The Supreme Court of Pennsylvania ruled in favor of the Commonwealth on Wednesday, allowing Pennsylvania to use WiFi connection information which police obtained without a warrant to pinpoint the defendant’s location at the time of an on-campus robbery at Moravian College.
In Commonwealth v. Dunkins, prior to gaining access to the Moravian College WiFi network, defendant Dunkins was required to sign the college’s Computing Resources Policy. This policy stated that “users cannot and should not have any expectation of privacy with regard to any data, documents, electronic mail messages, or other computer files created or stored on computers within or connected to the institution’s network.”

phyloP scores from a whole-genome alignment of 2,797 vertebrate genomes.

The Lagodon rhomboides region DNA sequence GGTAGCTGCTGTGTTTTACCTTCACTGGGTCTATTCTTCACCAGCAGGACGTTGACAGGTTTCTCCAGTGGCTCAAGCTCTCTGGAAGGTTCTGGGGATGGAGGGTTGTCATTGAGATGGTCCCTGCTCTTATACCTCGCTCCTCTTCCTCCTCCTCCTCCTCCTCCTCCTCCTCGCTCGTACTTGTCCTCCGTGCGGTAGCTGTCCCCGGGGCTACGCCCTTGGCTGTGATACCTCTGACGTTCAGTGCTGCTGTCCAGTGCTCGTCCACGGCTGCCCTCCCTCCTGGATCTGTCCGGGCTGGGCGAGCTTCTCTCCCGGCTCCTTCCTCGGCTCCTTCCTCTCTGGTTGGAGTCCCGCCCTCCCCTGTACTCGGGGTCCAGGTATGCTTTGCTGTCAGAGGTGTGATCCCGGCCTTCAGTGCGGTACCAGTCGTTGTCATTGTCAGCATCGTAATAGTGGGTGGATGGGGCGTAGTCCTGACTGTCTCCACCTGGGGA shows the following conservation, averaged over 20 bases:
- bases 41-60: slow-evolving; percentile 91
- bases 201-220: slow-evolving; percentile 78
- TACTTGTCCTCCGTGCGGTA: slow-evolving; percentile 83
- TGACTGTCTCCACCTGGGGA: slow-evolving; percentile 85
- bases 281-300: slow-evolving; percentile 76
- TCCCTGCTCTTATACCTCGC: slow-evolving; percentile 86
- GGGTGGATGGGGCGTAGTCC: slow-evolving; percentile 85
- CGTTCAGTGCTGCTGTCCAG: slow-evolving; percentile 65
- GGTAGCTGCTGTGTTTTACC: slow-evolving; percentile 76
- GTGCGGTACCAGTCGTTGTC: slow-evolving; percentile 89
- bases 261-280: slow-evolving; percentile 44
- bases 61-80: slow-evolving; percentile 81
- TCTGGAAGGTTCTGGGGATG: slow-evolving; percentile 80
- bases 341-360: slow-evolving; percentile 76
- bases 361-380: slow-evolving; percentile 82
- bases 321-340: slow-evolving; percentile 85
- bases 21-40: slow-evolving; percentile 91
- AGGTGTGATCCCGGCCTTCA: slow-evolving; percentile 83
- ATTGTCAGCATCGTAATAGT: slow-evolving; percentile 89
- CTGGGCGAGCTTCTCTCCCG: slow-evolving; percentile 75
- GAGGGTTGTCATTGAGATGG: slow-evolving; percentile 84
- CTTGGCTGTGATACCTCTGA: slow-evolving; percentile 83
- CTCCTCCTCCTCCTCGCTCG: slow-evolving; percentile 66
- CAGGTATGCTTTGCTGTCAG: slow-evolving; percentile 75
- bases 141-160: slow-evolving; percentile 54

The defense compared the facts in Dunkins’ case to that of Carpenter v. United States. The US Supreme Court ruled then that under the Fourth Amendment, police must have a warrant in order to obtain cell-site location information from wireless carrier’s databases.
The Supreme Court of Pennsylvania distinguished Carpenter from Dunkins. The court found that, in Dunkins’ case, the gathering of WiFi connection information was more akin to a tower dump than to the gathering of cell-site location information over an extended period of time. The Supreme Court explicitly declined to express a stance on that during Carpenter.
Because of this, the court ruled that the Commonwealth could use the WiFi connection data without a warrant.